Biking through Nepal, sounds exhausting. Is this the only organization you will be working with this summer? Just curious as to why IANSA chose Nepal for this protest as opposed to many other countries? Or are they protesting in several countries and you just happened to be assigned to Nepal?

  • Isha Mehmood

    June 30, 2009

     

    Great question, Anjan. Yes, this is the only organization I am working with and I will be helping exclusively with this campaign.

    The “Disarming Domestic Violence” campaign is an international effort to harmonize laws on domestic violence and small arms and light weapons. More than 28 countries are working on this campaign, but there are 9 core campaign member countries that Advocacy Project fellows were sent to, and I was selected to go to Nepal.

    You are right- biking in Nepal is more than exhausting and at times, very scary! Thanks to everyone for reading the blog. I am making finishing touches on the video and will be putting more information about the campaign and issue up soon.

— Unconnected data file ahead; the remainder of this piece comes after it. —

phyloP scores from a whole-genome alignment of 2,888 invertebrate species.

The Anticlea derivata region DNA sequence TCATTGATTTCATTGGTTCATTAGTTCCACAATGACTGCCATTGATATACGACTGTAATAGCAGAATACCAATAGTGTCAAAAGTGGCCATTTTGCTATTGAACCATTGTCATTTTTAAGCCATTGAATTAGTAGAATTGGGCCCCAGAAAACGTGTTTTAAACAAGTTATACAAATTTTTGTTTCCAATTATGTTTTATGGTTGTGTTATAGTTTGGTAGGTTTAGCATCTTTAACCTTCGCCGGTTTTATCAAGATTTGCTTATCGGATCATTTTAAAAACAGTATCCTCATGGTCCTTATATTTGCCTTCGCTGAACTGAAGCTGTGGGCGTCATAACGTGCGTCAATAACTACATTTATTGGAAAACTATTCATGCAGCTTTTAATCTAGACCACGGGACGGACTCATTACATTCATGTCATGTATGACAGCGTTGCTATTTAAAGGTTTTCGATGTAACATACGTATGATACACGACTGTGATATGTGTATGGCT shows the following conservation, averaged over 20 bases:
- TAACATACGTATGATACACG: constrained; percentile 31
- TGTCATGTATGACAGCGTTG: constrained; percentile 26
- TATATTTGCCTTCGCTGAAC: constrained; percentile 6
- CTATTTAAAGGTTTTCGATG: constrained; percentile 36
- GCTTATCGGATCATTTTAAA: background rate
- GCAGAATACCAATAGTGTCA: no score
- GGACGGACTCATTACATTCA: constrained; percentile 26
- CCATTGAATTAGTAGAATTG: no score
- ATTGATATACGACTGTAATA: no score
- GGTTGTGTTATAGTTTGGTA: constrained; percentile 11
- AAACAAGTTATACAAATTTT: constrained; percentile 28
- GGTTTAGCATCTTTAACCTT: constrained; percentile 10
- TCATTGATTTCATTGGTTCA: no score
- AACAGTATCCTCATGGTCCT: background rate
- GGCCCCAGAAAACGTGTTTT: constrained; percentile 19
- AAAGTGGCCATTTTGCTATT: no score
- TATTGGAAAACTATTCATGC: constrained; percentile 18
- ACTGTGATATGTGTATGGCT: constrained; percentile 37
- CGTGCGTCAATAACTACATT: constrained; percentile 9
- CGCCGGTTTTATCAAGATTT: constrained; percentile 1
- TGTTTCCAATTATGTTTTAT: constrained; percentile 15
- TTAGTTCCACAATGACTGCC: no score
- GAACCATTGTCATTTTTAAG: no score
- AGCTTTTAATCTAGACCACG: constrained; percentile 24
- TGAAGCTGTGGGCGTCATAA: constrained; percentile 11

• Dear Isha,
    Greetings.

    We are happy to meet you in Nepal; we know you are contributing for peace process in Nepal. BUT Nepalese women are facing more problem then gun violence. Why you are not interested to work in the sector?

    With best regards,
    Dhruba Prasad Ghimire
    Kathmandu, Nepal.

  • Sagar Ghimire

    September 25, 2009

     

    Isha, very good posting. But the caption you wrote in the name for the second picture in this article is mistake. The person signing the commitment “disarm domestic violence” is not Mr Ram Krishna Tamrakar but he is the Ishwor Pokhrel, General Secretary of Communist Party of Nepal (Unified Marxist Leninist).

    regards,
    Sagar.

  • Christofer

    April 28, 2010

     

    It is honorable work, however if you take all the guns from the population, who then will have the guns? The criminals. The evil and criminal people in the world are not going to “give up” their weapons. The key is to fix issues in the culture, not disarm them completely.

    Check out the website, be willing to look at the evidence.

Enter your Comment

Submit

Your email address will not be published. Required fields are marked *

 

 

Fellows

2019
2018
2017
2016
2015
2014
2013
2012
2011
2010
2009
2008
2007
2006
2005
2004
2003